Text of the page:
Locke specified three provisos of an individual property right claim in his historic Second Treatise of Government which was published within a year of the English revolution against James II in 1688. His conditions for the legitimacy of private property were life-grounded, but for the last time in the received literatures since. Locke’s memorable conditions of just private-property right were sound: (1) “mixing one’s labour with” the property to entitle it; (2) “always good enough left over for others”; and (3) “no waste or spoilage” of it. Yet while Locke’s rhetoric of freedom and democratic accountability was recited almost word for word in the U.S. Declaration of Independence, his life-grounding conditions of exclusionary property were ignored from then on including by Locke himself. Having made the case at length for private property as a “natural right” by these three justifications, Locke erased all of them with “the introduction of money” in a stroke of the pen, and the erasure was never acknowledged. [1] A subordinate clause within a 10-line sentence was enough, and Locke’s money shell-game has stood since – a synecdoche of the capitalist epoch.  His life-grounded provisos have disappeared without a trace, with fateful implications. In this study, I explain the life-value test by which we tell whether any claimed right, however powerful it is in the world, is sound or not, and to what  extent. Property right itself – from personal fixed possessions to corporate kingdoms – is neither holus-bolus justified or rejected, but grounded in and tested by its life value.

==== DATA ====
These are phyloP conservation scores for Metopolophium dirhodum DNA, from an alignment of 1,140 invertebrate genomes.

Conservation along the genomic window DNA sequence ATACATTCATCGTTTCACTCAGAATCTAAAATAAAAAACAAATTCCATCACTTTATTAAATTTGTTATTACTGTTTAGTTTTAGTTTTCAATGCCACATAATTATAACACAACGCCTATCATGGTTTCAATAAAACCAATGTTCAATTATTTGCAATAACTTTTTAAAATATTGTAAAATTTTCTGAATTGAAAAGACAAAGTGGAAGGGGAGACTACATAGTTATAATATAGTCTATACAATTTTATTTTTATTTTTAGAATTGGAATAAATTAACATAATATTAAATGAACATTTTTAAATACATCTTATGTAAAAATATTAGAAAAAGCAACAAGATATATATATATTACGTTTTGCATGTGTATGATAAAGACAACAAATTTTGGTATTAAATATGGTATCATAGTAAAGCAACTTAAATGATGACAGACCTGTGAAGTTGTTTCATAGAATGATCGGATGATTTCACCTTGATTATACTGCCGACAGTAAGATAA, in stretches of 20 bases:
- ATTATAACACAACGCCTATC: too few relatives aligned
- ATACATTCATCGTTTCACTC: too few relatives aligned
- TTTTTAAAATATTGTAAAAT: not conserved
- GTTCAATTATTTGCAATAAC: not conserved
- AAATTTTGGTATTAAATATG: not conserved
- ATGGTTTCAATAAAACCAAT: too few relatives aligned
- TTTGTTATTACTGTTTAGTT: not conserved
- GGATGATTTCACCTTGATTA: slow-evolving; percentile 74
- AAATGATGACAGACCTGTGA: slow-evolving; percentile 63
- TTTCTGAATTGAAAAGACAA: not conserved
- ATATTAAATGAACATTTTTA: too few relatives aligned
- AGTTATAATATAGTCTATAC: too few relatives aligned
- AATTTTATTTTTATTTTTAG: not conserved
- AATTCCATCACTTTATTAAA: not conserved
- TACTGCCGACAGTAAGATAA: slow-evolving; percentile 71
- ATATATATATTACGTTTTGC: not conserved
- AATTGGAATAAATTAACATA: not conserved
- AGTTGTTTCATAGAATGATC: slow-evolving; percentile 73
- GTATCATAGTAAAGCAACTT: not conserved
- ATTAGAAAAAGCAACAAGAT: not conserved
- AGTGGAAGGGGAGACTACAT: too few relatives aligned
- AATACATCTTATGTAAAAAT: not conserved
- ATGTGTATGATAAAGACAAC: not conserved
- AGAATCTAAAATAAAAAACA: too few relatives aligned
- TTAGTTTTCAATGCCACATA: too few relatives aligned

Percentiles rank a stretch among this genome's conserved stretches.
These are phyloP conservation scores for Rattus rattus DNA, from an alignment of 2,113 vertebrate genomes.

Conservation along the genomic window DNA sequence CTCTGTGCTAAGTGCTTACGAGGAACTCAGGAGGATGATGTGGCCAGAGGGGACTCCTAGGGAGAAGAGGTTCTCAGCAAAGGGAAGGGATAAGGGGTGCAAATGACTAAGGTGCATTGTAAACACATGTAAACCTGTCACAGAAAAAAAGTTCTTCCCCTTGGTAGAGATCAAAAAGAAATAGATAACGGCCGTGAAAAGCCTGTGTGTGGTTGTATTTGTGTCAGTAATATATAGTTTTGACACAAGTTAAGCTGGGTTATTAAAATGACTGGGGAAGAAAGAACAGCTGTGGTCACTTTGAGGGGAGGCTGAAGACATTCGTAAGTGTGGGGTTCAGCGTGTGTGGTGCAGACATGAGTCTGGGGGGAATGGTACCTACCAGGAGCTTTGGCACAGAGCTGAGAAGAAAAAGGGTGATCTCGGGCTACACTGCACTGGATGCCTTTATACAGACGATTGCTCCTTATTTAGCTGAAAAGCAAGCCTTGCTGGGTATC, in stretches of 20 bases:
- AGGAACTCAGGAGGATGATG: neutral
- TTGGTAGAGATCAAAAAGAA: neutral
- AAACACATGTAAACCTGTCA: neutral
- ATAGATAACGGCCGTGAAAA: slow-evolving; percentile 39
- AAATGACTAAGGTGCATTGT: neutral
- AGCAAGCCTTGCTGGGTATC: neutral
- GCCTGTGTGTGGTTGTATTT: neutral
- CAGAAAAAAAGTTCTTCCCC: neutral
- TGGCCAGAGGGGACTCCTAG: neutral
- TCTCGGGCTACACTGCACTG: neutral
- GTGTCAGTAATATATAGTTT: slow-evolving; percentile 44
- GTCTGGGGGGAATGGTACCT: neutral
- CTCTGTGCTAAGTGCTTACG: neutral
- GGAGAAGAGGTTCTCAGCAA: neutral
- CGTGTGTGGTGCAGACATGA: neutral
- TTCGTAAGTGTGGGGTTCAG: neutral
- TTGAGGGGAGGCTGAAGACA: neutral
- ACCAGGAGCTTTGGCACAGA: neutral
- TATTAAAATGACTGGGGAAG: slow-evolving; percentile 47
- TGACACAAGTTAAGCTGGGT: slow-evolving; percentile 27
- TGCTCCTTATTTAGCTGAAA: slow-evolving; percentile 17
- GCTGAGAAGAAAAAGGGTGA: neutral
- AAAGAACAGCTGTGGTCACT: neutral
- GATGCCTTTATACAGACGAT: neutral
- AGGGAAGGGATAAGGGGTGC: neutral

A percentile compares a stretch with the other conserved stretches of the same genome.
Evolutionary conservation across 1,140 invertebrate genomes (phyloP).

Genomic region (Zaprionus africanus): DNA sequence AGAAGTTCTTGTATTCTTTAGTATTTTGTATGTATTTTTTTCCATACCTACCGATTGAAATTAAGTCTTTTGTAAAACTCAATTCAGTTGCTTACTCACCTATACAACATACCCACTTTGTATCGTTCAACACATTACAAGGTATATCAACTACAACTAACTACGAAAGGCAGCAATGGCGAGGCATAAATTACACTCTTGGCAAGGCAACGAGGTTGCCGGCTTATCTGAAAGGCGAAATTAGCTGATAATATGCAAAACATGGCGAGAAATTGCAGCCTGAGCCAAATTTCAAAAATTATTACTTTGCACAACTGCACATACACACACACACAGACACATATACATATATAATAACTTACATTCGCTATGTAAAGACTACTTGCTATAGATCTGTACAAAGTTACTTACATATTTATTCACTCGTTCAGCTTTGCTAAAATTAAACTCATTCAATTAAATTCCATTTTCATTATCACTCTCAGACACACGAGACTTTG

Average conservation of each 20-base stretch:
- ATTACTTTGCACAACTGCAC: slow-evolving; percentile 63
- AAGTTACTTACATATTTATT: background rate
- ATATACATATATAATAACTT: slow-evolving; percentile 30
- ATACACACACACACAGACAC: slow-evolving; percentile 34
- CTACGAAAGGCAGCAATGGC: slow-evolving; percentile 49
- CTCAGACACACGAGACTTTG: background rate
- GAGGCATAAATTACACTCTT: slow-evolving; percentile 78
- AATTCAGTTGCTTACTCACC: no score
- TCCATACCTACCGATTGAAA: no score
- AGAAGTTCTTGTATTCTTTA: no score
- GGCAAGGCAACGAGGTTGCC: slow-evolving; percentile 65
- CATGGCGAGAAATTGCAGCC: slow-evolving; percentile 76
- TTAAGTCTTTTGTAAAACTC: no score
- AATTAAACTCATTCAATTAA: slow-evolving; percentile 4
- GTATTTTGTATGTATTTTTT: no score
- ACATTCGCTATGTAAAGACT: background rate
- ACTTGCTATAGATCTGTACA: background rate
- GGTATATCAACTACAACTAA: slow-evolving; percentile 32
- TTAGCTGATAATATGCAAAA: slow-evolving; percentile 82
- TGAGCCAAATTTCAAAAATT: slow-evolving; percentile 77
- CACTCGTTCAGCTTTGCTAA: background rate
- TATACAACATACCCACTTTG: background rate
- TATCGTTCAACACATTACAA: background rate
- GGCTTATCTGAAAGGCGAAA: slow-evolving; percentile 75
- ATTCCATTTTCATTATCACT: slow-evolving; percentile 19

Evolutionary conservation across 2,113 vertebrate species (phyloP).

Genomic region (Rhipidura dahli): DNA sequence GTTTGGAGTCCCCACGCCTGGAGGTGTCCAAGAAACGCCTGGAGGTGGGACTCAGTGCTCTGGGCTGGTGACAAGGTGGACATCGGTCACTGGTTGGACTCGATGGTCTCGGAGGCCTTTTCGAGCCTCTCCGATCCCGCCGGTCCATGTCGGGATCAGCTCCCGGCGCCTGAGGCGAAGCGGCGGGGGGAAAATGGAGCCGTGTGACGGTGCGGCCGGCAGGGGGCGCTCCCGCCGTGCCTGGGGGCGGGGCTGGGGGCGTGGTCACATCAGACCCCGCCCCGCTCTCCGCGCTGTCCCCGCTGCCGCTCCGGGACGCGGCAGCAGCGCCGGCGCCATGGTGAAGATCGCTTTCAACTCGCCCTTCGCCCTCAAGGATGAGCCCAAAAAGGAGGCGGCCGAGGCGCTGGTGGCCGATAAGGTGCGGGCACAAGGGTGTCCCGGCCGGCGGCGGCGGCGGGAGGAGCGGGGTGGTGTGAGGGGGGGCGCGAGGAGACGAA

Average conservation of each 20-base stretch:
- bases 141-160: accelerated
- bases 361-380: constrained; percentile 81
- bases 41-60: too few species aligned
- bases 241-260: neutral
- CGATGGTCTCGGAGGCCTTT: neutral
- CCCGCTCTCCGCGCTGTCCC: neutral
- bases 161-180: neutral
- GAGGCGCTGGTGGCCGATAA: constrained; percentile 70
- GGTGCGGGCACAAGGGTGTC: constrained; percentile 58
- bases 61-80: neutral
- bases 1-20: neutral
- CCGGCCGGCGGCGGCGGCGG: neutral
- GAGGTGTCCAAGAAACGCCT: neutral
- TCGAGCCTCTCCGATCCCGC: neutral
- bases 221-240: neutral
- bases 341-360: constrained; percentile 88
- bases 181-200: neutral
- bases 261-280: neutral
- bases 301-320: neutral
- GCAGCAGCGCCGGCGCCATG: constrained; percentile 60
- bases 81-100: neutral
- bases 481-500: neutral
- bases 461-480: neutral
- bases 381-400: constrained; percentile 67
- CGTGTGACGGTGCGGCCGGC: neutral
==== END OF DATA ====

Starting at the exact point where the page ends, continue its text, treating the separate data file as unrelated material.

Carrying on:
The general theory behind my analysis is life-value onto-axiology, what I have spelled out in depth for UNESCO.[2]  Simply speaking, the onto of the concept refers to ontology, literally “the philosophy of being”; and the axiology refers to theories of what is of value, truth being a primary value. Multiplied disciplinary divisions into fields and areas of specialty have, however, among other centrifugal forces of the contemporary mind, excluded any unifying principle of value at all, and that has been a major incapacity of thought behind life and life-support system collapse across the world with no unified causal explanation or resolution in principle.